National Park Service, Interior.
Notice is here given in accordance with the Native American Graves Protection and Repatriation Act (NAGPRA), 25 U.S.C. 3003, of the completion of an inventory of human remains and associated funerary objects in the possession of Syracuse University, Syracuse, NY. The human remains and associated funerary objects were removed from the Strato's Grove site, Onondaga County, NY.
This notice is published as part of the National Park Service's administrative responsibilities under NAGPRA, 25 U.S.C. 3003 (d)(3). The determinations in this notice are the sole responsibility of the museum, institution, or Federal agency that has control of the Native American human remains and associated funerary objects. The National Park Service is not responsible for the determinations in this notice.
A detailed assessment of the human remains was made by Syracuse University professional staff in consultation with representatives of the Onondaga Nation of New York. Start Printed Page 48290
In 1967, human remains representing a minimum of two individuals were removed from Strato's Grove site (also known as Strato's Grave site), Onondaga County, NY, during excavations by James Tuck. Tuck published results from the excavation in his book, Onondaga Iroquois Prehistory (Tuck 1971). The 19 associated funerary objects are 1 lot of bird bone tube beads; 1 lot of copper fragments, shell, and wood; 1 gun flint; 1 spent lead shot; 1 lot of charcoal; 1 copper pan; 2 copper hawks bells; 1 lot of wood; 1 lot of copper; 1 lot of wooden “cradle board fragments”; 1 animal bone bead; 1 iron cutlery knife; 1 string with copper; 1 lot of raspberry seeds; 1 iron; 1 nail; 1 lot of “kettle contents”; and 1 lot of iron and copper fragments (surface finds).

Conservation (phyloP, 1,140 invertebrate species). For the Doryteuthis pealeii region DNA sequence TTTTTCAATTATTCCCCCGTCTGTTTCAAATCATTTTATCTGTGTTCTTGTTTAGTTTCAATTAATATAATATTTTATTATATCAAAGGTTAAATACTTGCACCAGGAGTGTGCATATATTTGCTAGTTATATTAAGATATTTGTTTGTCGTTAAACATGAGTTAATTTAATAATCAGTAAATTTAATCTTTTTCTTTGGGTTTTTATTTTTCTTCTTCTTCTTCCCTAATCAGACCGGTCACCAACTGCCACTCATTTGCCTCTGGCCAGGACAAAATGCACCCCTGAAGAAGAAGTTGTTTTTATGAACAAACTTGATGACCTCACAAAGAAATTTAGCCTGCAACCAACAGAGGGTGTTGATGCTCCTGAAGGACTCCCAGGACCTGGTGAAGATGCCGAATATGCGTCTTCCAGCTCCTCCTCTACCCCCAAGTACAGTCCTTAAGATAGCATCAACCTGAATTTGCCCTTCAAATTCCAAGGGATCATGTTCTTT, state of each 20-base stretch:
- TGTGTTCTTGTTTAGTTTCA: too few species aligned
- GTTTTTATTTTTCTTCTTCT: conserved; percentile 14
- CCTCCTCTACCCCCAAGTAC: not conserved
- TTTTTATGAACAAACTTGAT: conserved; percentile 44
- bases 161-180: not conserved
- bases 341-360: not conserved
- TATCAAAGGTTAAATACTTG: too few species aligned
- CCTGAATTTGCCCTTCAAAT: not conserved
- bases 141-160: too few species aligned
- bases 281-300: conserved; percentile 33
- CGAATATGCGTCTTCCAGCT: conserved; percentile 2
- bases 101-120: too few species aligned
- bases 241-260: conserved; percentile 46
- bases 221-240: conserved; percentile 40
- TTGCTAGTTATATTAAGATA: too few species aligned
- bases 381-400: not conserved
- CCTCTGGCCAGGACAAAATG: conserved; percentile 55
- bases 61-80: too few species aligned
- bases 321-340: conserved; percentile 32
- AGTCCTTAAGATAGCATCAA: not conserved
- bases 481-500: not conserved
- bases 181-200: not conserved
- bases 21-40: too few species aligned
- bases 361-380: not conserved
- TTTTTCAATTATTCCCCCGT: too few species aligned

In 2002, an examination of the collections found two finger bones in a bag labeled “metal ring.” The human remains were determined to be from a historic period Onondaga burial site. These human remains represent small fragments and do not correspond with the specific burials discussed in James Tuck's book (1971:190). The human remains and associated funerary objects are determined to be affiliated with the present-day descendants of the Onondaga represented by the Onondaga Nation of New York.
Officials of Syracuse University have determined that, pursuant to 25 U.S.C. 3001 (9-10), the human remains described above represent the physical remains of two individuals of Native American ancestry. Officials of Syracuse University also have determined that, pursuant to 25 U.S.C. 3001 (2), the 19 objects and lots of objects described above are reasonably believed to have been placed with or near individual human remains at the time of death or later as part of the death rite or ceremony. Lastly, officials of Syracuse University have determined that, pursuant to 25 U.S.C. 3001 (2), there is a relationship of shared group identity that can be reasonably traced between the Native American human remains and associated funerary objects and the Onondaga Nation of New York.
Representatives of any other Indian tribe that believes itself to be culturally affiliated with the human remains should contact Douglas Armstrong, Archaeological Collections Facility, Anthropology Department, 209 Maxwell Hall, Syracuse University, Syracuse, NY 13244, telephone (315) 443-2405, before October 22, 2009. Repatriation of the human remains to the Onondaga Nation of New York may proceed after that date if no additional claimants come forward.
The Syracuse University is responsible for notifying the Onondaga Nation of New York that this notice has been published.Start Signature
Dated: September 8, 2009
Manager, National NAGPRA Program.
[FR Doc. E9-22779 Filed 9-21-09; 8:45 am]
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